Database marketing is also allowing marketers to be more precise in targeting individual customers. the department. The concept of integrated marketing communications has been increasingly accepted for a number of reasons. and voice broadcasts. Here is how one company touches several bases. These include placing ads in medical journals. Select the communication channels .” 6. pharmaceutical company salespeople can rarely wrest more than five minutes’ time from a busy physician. and likability. direct mail. passing out free samples. Establish the total marketing communication budget . and direct marketing. sales force. D. What Is Integrated Marketing Communications? A. B. special interest magazines.One of the most difficult marketing decisions is determining how much to spend on promotion. Their presentation must be crisp. trustworthiness. sending direct mail ( including audio and videotapes ). . A major goal of integrated marketing communications is to send a consistent message to customers. but I don’t know which half. attractive. such as cable TV. CD ROMS. and convincing. Mass media advertising is used less today because of its high costs and less predictable audience sizes. This approach fosters long-term customer relationships and the efficient use of promotional resources.Companies must allocate the pro. The industry has had to expand its battery of communication channels. Deciding on the marketing communications mix . 5. John Wanamaker. 4. This makes pharmaceutical sales calling extremely expensive. the Internet. public relations and publicity. Marketers can now take advantage of more precisely targeted promotional tools. For example. quick. once said. sales promotion.motion budget over the give promotional tools – advertising. and even telemarketing.ness. Integrated marketing communications is the coordination of promotion efforts to ensure the maximum informational persuasive impact on customers.What factors underlie source credibility? The three most often identified are magnate.The communicator must select efficient channels to carry the message. C. “ know that half of my advertising is wasted.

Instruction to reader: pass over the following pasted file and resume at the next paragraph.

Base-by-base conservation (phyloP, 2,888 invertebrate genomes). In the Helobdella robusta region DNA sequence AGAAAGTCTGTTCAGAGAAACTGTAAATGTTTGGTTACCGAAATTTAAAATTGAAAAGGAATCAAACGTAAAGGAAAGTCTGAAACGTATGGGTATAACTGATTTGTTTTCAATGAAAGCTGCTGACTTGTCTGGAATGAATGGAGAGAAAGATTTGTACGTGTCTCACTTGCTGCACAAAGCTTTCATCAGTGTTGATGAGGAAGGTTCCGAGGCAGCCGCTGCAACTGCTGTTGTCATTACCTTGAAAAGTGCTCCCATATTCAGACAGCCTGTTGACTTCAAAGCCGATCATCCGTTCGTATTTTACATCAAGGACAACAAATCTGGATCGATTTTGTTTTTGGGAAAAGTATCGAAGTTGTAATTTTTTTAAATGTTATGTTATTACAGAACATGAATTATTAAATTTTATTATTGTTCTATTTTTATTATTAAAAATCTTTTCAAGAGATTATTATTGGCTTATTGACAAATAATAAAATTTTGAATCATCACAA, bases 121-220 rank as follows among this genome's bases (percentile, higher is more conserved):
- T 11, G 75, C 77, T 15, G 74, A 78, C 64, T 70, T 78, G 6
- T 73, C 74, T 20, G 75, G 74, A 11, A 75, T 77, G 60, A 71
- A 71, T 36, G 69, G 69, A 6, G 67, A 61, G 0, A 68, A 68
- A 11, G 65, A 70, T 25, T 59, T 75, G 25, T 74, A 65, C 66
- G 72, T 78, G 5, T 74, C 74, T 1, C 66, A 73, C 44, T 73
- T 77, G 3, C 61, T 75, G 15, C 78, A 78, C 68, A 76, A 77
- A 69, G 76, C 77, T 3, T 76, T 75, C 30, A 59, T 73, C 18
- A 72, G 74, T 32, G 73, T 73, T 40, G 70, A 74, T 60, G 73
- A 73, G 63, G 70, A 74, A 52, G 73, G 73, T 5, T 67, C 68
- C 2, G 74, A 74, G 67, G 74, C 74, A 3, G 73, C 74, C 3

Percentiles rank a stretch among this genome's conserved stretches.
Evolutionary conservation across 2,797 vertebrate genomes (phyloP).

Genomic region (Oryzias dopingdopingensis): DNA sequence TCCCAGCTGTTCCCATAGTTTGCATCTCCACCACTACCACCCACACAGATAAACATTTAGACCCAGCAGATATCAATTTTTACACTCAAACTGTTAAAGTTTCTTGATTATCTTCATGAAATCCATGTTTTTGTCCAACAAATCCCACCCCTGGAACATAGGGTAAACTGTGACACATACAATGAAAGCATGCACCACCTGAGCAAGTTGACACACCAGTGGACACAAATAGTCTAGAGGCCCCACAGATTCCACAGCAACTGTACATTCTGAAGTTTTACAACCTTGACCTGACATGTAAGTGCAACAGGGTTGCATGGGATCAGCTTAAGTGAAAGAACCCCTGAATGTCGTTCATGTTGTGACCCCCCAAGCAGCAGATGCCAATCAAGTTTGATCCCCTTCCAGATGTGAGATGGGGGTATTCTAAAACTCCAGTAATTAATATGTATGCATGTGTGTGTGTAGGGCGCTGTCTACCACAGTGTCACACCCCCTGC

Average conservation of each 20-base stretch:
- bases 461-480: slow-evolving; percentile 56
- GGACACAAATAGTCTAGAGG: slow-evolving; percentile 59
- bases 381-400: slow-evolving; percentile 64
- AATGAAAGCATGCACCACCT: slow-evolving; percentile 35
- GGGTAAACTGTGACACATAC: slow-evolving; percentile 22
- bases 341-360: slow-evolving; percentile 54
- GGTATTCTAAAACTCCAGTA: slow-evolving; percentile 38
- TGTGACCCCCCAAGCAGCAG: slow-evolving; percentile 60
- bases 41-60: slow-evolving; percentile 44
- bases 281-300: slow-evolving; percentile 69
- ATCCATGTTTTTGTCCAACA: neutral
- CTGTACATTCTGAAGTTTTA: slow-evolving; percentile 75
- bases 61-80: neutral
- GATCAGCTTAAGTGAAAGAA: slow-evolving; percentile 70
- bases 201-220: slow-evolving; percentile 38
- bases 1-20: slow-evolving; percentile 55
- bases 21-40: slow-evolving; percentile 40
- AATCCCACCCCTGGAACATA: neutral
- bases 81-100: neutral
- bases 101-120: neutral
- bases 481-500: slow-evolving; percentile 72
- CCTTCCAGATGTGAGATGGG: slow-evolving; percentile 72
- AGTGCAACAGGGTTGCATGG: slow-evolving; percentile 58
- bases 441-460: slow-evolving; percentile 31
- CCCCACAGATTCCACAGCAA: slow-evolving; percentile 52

Some critics charge that large. or reinforce.form. and purchase of a product or service. four-color Coca-Cola ads in magazines are intended to remind people to pur. Informative advertising aims to create awareness and knowledge of new products or new features of existing products. however.Define Advertising Advertising. Automobile ads often depict satisfied customers enjoying special features of their new car. Advertising can be traced back to the very beginnings of recorded history.The advertising objectives must flow from prior decisions on target market. consumer packaged-goods firms tend to overspend on advertising as a form of insurance against not spending enough. market positioning. Reminder advertising aims to stimulate re. is a far cry from these early efforts. The Romans painted walls to announce gladiator fights. Archaeologists working in the countries around the Mediterranean Sea have dug up signs announcing various events and offers.pensive. which makes an explicit comparison of the attributes of two or more brands. 1. DEVELOPINGADVERTISEMENT PROGRAM Marketers must make four important decisions when developing an advertising program. Modern advertising.peat purchase of products and services. and the Phoenicians painted pictures promoting their wares on large rocks along parade Coca-Cola Reinforcement advertising aims to convince current purchasers that they made the right choice. persuade. and that industrial companies underestimate the power of company and prod. developing advertising strategy (message decisions and media decisions). Persuasive advertising aims to create liking. and evaluating advertising campaigns. Ex. Advertising objectives can be classified according to whether their aim is to in. Setting the advertising objectives .uct image building and tend to under spend There are five specific factors to consider when setting the advertising budget: . preference. remind.Any paid form of non personal presentation and promotion of ideas.” Comparative advertising works best when it elicits cognitive and affective motivations simultaneously. Some persuasive advertising uses comparative advertising. and marketing mix.. goods. Deciding on the advertising budget . or services by an identified sponsor. setting the advertising budget. setting advertising objectives. 2. conviction.